Josh Warrington: ‘All I’ve ever known is boxing. When it comes to a halt, how will I cope? It petrifies me’

Josh Warrington returns to the ring on Saturday

Suddenly Josh Warrington is on his feet. “In 10, 20, 30 years time people might say to my girls ‘you won’t remember this because you were only kids but I went to Las Vegas to watch your dad box’,” he says, pressing his index finger into the table in front of him.

“That’s what it’s all about. It becomes folklore. ‘Those memories, Josh, you made that happen’. That’s what I do this for.”

That conclusion on his current raison d’etre comes after more than half an hour of a quiet, considered and sometimes jarringly honest appraisal of his 11-year career as a professional which, he admits, could be entering its closing stages.

Warrington returns to the ring for the first time since his two-round destruction of Sofiane Takoucht way back in October 2019, before Covid-19, before lockdown, before he resigned with Eddie Hearn and before decided to vacate his IBF featherweight title.

“I think I still know how to do it,” he smiles. “Ask me on Sunday and I’ll tell you if I was right or not.

Josh Warrington celebrates defeating Carl Frampton in 2018

“It’s been a while since I had the pre-fight nerves and everything else. The feelings and emotions. Everything physically I’ve done in the gym, there’s nothing more than can be done, but now it’s just the mental side. But that is a battle in itself.”

So too was lockdown. For the first time the 30-year-old ‘Leeds Warrior’ had an ultimately frightening glimpse of life after boxing.

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“In that first lockdown nobody even knew when sport would return,” he says. “That was the first time in a long time that I’d just been at one. Kinda like zen. I was in the room and in the moment.

“Right there and then I felt quite human. I might even watch something normal on TV, go to the shop and buy a paper. But by the summer I realised how much I missed it.

“All throughout my teenage years, through my 20s and now into my 30s all I’ve known is boxing. When all of that comes to a halt, and it will come eventually, how am I going to cope with that? It petrifies me.

“In lockdown I had a little taste of it and it scared me. So now I’m enjoying all these moments and it made me more determined to achieve all that I wanted to achieve. This game is not like any other.”

However, after dedicating the majority of his life to the sport so far, Warrington is acutely aware that there is only so much more his body can take. The pandemic may have nudged his plans back a year but the father of twin daughters, who turn three the day after his tangle with Lara, appreciates The End Game is nearly in sight.

He says: “When I signed with Eddie [in February 2020] I was thinking ‘maybe I’ll have another five fights and then see where I am’. Financially I’d be ok, I would have achieved everything I wanted and I could retire from the sport on my terms.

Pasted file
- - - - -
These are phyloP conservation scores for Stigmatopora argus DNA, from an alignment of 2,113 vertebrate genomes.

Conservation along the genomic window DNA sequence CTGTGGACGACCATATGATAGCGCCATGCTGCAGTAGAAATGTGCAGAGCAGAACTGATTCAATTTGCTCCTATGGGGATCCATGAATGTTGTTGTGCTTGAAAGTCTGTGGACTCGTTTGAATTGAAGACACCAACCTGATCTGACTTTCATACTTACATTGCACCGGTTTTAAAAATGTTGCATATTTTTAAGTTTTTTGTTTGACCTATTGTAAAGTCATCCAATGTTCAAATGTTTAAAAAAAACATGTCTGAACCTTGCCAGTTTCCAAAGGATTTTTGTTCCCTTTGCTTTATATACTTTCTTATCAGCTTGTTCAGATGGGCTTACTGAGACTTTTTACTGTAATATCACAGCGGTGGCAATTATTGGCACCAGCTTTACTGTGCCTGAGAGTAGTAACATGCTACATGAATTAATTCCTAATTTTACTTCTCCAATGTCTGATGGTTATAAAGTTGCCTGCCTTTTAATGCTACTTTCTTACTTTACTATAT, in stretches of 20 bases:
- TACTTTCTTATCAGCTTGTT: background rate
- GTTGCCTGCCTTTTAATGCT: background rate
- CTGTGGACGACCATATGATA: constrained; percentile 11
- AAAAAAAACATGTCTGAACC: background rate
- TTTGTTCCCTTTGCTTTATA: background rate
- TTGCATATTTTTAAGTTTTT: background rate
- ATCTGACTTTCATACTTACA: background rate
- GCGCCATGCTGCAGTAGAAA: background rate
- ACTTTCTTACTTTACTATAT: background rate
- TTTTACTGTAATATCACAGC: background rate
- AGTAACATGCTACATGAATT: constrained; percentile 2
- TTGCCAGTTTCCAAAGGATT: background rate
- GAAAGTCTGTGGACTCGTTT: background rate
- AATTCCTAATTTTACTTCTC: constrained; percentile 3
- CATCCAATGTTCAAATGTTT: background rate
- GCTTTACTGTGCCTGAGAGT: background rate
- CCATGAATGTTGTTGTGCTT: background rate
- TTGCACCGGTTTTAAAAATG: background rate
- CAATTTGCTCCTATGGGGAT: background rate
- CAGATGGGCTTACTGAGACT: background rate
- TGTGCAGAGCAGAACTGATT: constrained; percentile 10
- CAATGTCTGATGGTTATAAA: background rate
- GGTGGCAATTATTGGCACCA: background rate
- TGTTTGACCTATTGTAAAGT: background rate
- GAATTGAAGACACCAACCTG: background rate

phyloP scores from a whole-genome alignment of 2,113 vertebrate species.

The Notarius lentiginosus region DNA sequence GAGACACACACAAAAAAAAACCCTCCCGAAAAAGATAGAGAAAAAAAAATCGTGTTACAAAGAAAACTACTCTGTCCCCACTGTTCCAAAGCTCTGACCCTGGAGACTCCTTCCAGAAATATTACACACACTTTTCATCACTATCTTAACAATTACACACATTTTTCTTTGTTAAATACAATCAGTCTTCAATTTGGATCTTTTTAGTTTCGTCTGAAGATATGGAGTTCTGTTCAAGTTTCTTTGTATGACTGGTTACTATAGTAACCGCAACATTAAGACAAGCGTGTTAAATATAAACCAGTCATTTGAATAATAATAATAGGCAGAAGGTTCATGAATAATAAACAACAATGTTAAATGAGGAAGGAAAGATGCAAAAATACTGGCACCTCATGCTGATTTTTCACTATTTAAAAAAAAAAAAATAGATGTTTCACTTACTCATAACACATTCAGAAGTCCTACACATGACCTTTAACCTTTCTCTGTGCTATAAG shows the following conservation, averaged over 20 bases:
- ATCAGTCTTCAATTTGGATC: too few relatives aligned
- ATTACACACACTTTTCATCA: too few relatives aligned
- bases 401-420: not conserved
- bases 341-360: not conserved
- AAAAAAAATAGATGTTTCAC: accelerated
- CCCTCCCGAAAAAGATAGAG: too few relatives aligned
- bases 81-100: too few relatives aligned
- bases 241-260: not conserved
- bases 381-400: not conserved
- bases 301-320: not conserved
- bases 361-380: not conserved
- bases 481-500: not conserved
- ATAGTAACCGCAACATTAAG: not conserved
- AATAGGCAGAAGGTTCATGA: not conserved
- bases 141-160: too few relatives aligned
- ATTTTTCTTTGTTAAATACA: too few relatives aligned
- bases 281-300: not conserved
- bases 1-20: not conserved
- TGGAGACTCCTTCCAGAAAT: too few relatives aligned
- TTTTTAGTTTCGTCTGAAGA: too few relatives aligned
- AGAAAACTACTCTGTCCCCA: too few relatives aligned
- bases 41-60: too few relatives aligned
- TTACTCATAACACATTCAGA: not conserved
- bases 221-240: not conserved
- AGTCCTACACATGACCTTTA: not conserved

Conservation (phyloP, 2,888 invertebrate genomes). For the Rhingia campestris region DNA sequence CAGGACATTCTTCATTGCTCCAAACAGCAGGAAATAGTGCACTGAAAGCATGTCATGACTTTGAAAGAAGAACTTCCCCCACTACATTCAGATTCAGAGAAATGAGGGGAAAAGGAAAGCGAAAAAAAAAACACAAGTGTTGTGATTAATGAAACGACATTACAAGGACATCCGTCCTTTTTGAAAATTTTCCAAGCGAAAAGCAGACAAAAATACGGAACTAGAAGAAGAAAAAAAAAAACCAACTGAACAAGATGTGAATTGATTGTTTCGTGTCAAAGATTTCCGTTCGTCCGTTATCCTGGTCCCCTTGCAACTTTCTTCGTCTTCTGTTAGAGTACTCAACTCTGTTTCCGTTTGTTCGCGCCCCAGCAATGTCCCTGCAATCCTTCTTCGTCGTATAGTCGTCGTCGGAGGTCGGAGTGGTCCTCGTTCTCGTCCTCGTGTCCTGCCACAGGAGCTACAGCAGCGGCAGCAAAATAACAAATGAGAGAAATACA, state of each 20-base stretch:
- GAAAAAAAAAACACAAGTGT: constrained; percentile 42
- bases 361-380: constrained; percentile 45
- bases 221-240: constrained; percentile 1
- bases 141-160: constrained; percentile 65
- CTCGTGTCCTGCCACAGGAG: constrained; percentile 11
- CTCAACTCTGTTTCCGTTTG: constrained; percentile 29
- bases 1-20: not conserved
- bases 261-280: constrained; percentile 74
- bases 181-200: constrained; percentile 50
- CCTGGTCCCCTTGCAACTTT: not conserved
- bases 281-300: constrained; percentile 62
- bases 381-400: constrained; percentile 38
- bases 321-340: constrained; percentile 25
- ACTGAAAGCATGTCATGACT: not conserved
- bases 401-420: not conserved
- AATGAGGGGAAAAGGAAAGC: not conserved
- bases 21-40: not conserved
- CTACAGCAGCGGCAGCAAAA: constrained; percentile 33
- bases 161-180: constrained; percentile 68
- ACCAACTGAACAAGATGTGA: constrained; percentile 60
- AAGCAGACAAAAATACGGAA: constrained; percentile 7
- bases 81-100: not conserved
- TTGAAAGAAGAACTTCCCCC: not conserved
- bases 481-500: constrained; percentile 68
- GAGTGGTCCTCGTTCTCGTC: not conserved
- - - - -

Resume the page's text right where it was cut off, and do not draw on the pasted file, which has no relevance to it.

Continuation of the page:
“When I had kids I started thinking about how much the sport can take from you. I don’t want to get to a stage where they’re having to wheel me to the park or they are saying ‘dad you left your keys there you doughnut’ because I can’t remember anything. I’m wary of that, I’m getting punched in the head for a living, three times a week for 12 rounds solid against other trained fighters.

“I want to be in control of when I get out. I started having these thoughts when I had my kids, it was an idea because me and my missus want to have more kids but I won’t have any more until I’m retired.

“This might make me sound like I want to get out but it’s far from it. I’m obsessed with the sport and if I wasn’t a dad I’d go until I was 45. I love the sparring in the gym, to know at some point all of that will end, I swear to God, it petrifies me.“I remember speaking to AP McCoy about it. He just said ‘you’ll miss it mate, there’s nowt like it’. When he was saying it he was looking straight through me, he was back on the horse.

“Who knows what I’ll do, maybe there will be something out there for me, but it does all come down to having a plan. The plan all gets ruined if I don’t do the business. The business for me is this Saturday.”

Josh Warrington defeats Lee Selby for the IBF featherweight world title in 2018

That is when Warrington will take on little-known Mexican Mauricio Lara at the Wembley Arena, just over the road from the hotel bubble from which he currently speaks. Eyebrows were raised when he decided to vacate his IBF ahead of the fight meaning there is no longer a belt to defend but he is adamant the decision will pay off in the long run.

He believes it will free him up to pursue fights against the likes of Chinese world champion Can Xu and WBC king Gary Russell Jr. Whoever it is, Warrington hopes he is able to address that one particular ‘itch’ before he hangs them up.

“I was there in Vegas watching Carl Frampton’s fans walking down the strip before he fought Leo Santa Cruz,” he says. “I think he took 5,000 of them. All of them at the MGM, at the weigh-in, singing the songs, wearing the shirts. For me to be able to do that for my fans, I would fucking love that.

“The cab drivers over there still talk about Ricky Hatton. ‘Man when you guys came over, Ricky Hatton fans’… ‘are you guys from Manchester?’ No mate I’m from Leeds, it’s just down the road.

“But Vegas… that’s the itch for me. I turned into a fan when I want to watch Frampton. I bought a t-shirt, a programme, I was walking through the casinos looking at pictures of Carl Frampton’s face on blackjack tables.

“To say that I could do that would be everything. The way I look at life is beyond material possessions. It’s about memories. It’s about having a good time and I think that would be a right time. Even if I got knocked out in the first round I could lie back on the Sunday and say ‘Vegas? Clocked it mate.’”

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